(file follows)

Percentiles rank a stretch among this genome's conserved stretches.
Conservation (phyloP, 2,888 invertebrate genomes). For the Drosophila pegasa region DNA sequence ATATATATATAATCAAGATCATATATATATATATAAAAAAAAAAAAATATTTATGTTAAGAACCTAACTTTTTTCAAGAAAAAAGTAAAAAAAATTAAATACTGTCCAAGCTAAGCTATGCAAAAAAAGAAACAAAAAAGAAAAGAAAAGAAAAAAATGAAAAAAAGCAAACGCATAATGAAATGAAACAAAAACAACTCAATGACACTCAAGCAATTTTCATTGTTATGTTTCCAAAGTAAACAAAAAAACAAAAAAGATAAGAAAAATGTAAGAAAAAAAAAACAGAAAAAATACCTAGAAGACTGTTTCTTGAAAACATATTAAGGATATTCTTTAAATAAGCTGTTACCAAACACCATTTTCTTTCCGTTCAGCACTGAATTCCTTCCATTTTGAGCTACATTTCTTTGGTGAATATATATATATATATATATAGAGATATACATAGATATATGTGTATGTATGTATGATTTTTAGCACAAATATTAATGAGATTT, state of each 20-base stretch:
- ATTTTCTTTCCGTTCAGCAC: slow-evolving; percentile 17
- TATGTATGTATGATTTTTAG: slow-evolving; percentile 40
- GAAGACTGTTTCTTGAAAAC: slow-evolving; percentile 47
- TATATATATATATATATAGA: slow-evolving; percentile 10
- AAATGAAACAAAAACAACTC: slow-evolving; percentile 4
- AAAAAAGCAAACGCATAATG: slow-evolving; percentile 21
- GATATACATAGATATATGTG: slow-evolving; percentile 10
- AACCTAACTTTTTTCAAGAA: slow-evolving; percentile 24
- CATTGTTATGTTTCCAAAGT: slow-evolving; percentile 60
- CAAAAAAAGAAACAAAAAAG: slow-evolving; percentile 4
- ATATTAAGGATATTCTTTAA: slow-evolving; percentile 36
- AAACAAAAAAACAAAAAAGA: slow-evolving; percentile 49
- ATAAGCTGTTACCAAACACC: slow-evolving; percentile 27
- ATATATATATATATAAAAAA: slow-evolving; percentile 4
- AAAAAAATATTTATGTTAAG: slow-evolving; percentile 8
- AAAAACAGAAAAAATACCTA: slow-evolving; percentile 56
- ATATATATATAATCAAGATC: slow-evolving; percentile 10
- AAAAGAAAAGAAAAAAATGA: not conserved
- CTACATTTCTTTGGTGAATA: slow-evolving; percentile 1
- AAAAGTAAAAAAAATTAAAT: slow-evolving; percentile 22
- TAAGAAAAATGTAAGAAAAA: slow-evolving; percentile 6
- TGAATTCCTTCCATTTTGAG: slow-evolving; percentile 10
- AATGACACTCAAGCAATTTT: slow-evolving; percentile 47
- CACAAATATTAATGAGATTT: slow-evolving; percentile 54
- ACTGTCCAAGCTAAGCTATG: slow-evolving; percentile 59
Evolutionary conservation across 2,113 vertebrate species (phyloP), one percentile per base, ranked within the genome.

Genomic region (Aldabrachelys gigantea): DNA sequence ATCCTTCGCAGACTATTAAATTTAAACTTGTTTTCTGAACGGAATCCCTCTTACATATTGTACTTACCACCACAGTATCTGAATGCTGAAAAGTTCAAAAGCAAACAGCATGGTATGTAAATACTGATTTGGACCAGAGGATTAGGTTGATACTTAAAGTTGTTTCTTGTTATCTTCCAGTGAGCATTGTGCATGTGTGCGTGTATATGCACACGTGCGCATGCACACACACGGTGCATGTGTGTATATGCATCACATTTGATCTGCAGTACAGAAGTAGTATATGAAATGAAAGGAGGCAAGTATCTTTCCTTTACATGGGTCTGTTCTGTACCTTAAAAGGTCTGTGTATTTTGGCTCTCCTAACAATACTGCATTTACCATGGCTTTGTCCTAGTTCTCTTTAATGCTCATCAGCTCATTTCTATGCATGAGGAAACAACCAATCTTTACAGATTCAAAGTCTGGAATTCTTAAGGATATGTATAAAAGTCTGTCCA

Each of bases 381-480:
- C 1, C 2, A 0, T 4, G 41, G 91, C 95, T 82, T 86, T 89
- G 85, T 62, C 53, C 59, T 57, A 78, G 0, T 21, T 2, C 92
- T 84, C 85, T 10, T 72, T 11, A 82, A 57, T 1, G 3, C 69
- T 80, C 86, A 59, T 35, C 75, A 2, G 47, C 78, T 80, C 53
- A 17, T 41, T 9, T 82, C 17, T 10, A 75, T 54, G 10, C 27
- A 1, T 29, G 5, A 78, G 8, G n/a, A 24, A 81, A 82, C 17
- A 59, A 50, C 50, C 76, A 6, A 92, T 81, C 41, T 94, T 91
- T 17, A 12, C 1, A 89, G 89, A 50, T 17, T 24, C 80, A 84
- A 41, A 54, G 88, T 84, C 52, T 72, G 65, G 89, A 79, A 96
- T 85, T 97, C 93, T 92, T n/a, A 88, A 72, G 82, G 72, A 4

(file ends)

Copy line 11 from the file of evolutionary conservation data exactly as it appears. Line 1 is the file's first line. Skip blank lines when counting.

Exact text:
- CATTGTTATGTTTCCAAAGT: slow-evolving; percentile 60